How Trump Supporters Are Still Defending Trump
The MAGA crowd is still defending the President, when all evidence points to the Commander-in-Chief screwing over just about everyone but himself.
Published on February 28, 2017

For innumerable Americans, it has become a daily occurrence to look down at our iPhones and see push notifications confirming that some of our worst fears about President Trump are coming true. From his Muslim ban and laws regulating public bathroom by trans people to cutting free school lunches, the 45th President has unleashed a battery of terrible policy on the American public.

In the run up to the election, Trump supporters swore than much of his agenda was “just talk,” but now it’s  clear that he is making good on his campaign promises (unfortunately, a rare instance of this actually happening). Though Trump has shown nothing but a mix of evil and incompetence during his first month in office, many of his diehard supporters have clung to their Cheetoh-dusted champion. Here’s how Trump supporters are still defending the President, when all evidence points to the Commander-in-Chief screwing over just about everyone but himself.


The current most regular talking point of Trump supporters standing by their man is “fake news.” His administration has repeatedly badmouthed America’s respected news outlets like the New York Times and CNN while propping up right wing mouthpieces like Breitbart, Alex Jones, and One America News. Recently, the conservative blogosphere has fallen in line behind Trump’s claims that reports of his administration’s contact with the Russian government are greatly exaggerated, despite extensive reporting depicting the contrary. During his speech at the Conservative Political Action Conference (CPAC), Trump doubled down on his opposition to the mainstream media, saying, “I want you all to know that we are fighting the fake news. It’s fake. Phony. Fake. A few days ago, I called the fake news the enemy of the people, and they are. They are the enemy of the people. Because they have no sources. They just make them up when there are none.” This is ironic, given that Trump himself was a regular anonymous source to a variety of publications throughout the ‘90s.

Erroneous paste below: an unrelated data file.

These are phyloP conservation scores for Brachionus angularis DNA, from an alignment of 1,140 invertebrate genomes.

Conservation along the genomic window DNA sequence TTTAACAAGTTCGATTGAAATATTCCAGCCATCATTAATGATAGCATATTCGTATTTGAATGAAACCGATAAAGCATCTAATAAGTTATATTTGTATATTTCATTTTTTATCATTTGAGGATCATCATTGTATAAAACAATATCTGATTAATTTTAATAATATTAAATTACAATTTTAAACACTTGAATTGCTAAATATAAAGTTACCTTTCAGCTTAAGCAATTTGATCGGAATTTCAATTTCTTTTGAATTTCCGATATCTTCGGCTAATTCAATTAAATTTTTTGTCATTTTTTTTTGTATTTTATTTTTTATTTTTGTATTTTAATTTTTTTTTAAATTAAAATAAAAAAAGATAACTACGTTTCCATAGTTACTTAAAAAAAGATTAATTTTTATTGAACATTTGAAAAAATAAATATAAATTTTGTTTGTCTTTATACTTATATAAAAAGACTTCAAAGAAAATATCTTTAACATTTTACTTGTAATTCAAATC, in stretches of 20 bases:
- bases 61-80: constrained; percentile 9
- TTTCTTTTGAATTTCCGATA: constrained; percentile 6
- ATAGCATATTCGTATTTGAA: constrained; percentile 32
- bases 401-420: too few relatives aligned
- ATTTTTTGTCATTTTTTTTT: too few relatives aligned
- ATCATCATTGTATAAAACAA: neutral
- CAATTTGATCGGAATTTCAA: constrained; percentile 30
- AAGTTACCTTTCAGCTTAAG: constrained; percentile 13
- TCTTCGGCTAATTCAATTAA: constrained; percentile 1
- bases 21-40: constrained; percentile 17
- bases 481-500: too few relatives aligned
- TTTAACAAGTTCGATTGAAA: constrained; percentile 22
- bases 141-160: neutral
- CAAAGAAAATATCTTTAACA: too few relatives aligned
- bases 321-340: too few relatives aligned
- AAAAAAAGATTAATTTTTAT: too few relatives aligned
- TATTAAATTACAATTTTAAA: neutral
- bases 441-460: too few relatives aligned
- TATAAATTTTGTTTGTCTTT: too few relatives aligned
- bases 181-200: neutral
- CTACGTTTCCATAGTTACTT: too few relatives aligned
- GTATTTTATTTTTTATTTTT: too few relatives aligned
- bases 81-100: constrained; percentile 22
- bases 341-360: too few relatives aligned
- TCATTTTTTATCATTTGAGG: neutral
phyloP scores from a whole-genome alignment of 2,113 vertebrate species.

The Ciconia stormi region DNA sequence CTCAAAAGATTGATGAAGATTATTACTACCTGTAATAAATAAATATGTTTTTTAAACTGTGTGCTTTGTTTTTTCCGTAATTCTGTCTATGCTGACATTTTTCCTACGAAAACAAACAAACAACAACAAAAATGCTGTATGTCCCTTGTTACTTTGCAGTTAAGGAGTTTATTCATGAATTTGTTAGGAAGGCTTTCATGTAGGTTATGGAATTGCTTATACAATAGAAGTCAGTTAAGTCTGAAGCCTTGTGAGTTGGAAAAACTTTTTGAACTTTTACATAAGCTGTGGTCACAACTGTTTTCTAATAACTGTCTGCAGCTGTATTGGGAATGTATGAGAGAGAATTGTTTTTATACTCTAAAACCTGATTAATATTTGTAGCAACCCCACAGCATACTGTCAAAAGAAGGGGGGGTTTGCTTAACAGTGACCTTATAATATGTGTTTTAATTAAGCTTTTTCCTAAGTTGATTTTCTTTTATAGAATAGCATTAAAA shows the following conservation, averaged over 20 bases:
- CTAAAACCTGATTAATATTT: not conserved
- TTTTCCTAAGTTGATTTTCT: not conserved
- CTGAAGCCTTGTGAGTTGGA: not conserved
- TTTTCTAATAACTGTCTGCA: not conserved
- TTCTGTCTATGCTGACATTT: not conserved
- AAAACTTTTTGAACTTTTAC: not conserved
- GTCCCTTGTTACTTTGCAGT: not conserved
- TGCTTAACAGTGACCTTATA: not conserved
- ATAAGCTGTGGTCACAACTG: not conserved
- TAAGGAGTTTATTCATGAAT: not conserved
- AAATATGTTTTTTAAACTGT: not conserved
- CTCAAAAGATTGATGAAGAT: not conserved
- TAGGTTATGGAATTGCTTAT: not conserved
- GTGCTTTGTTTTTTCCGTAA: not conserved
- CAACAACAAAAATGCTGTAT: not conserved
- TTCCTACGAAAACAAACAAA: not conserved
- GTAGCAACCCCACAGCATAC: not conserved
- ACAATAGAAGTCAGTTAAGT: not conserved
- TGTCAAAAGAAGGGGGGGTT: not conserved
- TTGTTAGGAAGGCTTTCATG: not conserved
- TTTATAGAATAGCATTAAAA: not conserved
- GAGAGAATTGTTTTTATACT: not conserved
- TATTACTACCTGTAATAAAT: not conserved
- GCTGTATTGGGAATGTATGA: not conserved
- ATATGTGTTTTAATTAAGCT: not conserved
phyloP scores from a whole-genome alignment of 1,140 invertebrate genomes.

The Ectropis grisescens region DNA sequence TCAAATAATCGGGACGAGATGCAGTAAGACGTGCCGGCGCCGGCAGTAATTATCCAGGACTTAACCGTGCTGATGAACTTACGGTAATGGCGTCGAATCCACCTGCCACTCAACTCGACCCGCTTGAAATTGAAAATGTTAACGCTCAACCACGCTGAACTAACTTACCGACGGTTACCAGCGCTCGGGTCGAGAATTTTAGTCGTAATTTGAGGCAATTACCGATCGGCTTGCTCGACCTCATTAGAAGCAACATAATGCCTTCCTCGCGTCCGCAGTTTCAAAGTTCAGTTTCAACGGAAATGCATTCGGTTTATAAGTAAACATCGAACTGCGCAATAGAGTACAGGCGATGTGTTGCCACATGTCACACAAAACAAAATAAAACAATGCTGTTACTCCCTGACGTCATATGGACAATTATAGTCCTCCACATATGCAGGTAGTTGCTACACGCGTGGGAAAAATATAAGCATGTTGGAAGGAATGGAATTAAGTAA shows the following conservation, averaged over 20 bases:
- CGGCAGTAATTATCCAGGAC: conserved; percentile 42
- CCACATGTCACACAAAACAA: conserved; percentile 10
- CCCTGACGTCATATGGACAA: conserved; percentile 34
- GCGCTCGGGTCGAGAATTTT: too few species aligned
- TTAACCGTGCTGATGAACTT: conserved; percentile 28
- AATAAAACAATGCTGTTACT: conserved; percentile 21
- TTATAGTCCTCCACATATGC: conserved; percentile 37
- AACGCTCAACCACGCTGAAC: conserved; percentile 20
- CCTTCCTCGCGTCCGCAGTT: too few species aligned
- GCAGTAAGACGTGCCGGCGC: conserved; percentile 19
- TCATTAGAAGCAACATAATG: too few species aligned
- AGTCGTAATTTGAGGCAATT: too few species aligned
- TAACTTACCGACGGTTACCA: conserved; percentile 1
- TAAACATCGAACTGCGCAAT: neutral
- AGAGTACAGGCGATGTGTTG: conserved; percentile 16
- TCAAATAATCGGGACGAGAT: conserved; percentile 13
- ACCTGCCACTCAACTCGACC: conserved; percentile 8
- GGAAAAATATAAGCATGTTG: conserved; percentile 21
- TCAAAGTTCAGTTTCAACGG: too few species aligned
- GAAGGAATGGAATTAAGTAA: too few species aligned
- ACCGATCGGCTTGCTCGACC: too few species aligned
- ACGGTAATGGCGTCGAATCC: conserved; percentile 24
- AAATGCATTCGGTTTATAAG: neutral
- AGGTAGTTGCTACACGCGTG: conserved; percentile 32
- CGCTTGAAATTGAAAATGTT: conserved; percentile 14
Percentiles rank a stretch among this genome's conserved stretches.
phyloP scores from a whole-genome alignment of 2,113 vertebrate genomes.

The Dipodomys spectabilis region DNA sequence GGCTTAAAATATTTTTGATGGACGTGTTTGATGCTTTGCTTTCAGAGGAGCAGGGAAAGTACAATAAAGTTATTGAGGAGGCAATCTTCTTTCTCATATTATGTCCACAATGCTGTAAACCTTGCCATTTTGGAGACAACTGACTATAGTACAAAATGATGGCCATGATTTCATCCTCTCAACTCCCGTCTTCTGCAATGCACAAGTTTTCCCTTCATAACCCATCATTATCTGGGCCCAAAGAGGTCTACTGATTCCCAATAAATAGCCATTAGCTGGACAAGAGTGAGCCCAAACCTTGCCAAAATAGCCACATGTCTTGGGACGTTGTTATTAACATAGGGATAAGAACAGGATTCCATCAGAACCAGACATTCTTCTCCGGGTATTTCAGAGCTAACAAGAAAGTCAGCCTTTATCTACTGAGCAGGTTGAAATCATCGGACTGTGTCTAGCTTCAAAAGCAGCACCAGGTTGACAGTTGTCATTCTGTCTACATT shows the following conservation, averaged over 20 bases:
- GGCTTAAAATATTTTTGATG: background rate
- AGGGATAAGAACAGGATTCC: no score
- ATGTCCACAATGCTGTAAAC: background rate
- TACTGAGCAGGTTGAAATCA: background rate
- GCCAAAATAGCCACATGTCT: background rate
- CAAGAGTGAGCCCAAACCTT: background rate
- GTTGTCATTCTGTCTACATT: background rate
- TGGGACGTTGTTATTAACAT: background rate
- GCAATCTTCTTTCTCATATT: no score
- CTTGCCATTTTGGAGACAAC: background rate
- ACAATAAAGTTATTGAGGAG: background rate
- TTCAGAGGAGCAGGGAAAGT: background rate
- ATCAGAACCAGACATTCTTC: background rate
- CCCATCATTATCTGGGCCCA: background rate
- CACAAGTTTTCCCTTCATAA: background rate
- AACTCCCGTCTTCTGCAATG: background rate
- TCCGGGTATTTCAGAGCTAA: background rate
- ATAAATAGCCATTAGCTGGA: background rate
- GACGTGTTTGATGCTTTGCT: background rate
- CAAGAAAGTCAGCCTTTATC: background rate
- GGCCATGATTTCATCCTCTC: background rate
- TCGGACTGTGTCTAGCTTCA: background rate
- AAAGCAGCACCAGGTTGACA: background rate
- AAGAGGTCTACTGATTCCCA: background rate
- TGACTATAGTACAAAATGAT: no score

Many Fox News-loving conservatives already spent the entire Obama administration distancing themselves from reality with wild conspiracy theories about the then-President, and now they’re primed to believe whatever distorted vision of the real world is tossed out by their favorite outlets. If they’ve already trained themselves to believe that Barack Obama is a Muslim, Pizzagate is real, and Benghazi was a vast government conspiracy, we shouldn’t be surprised that the MAGA crowd is willing to believe that Obamacare is a failure and tax cuts for the rich will make their lives better. Many conservatives are even prepared to believe stories that run contrary to observable facts: after CNN and New York Times protested their exclusion from a White House press briefing last week, Breitbart was quick to brand their complaints “fake news.”